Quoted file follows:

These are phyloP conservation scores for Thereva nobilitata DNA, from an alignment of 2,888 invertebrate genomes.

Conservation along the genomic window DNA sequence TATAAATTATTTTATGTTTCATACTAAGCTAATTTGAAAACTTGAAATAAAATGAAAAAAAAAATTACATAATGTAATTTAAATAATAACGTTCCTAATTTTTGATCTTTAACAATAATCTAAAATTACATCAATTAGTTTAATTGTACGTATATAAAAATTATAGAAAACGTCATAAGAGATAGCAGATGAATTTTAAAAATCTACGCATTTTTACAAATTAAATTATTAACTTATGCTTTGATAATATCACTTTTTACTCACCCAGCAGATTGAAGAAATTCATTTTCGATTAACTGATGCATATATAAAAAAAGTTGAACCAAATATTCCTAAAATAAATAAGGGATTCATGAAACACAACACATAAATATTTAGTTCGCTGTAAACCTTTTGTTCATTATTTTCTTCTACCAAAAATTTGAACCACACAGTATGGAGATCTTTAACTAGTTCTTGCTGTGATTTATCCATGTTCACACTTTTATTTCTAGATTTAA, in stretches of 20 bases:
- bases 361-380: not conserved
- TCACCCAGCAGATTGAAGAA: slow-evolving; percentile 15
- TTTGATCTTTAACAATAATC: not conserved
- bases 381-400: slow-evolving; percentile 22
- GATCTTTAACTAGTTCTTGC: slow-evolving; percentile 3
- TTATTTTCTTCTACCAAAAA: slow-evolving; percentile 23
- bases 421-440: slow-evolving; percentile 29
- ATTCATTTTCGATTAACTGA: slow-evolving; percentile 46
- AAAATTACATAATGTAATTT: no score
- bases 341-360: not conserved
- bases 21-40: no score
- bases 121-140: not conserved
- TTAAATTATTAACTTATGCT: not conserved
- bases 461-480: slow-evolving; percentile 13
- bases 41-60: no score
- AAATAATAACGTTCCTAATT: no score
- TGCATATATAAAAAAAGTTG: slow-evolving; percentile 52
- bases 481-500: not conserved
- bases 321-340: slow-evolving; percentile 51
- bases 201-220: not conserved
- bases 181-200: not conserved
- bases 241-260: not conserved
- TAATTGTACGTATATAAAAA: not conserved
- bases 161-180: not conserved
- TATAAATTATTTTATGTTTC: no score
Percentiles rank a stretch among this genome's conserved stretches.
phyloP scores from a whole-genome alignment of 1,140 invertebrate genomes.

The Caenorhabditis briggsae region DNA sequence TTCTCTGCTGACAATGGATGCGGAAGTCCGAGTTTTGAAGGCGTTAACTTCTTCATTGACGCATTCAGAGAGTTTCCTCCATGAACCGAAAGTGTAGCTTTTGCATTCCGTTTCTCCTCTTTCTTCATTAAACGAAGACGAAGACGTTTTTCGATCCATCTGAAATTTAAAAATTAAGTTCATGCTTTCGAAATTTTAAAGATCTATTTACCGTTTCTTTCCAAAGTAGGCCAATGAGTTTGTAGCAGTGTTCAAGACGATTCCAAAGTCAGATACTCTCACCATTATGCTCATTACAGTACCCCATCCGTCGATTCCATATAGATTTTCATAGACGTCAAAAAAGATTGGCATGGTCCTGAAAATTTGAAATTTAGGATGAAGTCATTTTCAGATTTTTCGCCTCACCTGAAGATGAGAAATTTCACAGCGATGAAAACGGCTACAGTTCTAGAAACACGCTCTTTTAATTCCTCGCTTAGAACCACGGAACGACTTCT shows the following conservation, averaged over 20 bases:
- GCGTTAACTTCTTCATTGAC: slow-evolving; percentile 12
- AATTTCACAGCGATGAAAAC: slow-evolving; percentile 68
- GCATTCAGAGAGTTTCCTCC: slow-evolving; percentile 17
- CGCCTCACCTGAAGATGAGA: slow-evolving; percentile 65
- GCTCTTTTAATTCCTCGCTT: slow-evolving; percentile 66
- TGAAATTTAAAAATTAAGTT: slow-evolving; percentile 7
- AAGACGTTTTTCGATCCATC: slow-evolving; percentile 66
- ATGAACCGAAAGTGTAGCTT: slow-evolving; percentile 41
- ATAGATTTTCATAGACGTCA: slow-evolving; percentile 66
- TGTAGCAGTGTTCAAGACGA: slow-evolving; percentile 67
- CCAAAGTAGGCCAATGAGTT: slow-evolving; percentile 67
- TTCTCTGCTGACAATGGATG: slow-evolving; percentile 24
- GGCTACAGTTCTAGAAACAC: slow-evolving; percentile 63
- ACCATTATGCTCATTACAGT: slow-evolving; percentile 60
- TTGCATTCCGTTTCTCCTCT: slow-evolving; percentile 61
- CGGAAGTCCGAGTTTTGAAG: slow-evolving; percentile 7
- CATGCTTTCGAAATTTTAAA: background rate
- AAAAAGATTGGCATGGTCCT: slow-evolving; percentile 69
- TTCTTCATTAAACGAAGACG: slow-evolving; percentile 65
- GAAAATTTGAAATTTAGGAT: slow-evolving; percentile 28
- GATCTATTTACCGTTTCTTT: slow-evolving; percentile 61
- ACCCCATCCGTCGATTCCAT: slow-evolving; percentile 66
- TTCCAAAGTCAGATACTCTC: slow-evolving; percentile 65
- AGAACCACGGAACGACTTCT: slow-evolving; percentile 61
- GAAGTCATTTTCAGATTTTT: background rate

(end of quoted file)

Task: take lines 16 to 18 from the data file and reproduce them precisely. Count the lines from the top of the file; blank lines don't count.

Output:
- bases 461-480: slow-evolving; percentile 13
- bases 41-60: no score
- AAATAATAACGTTCCTAATT: no score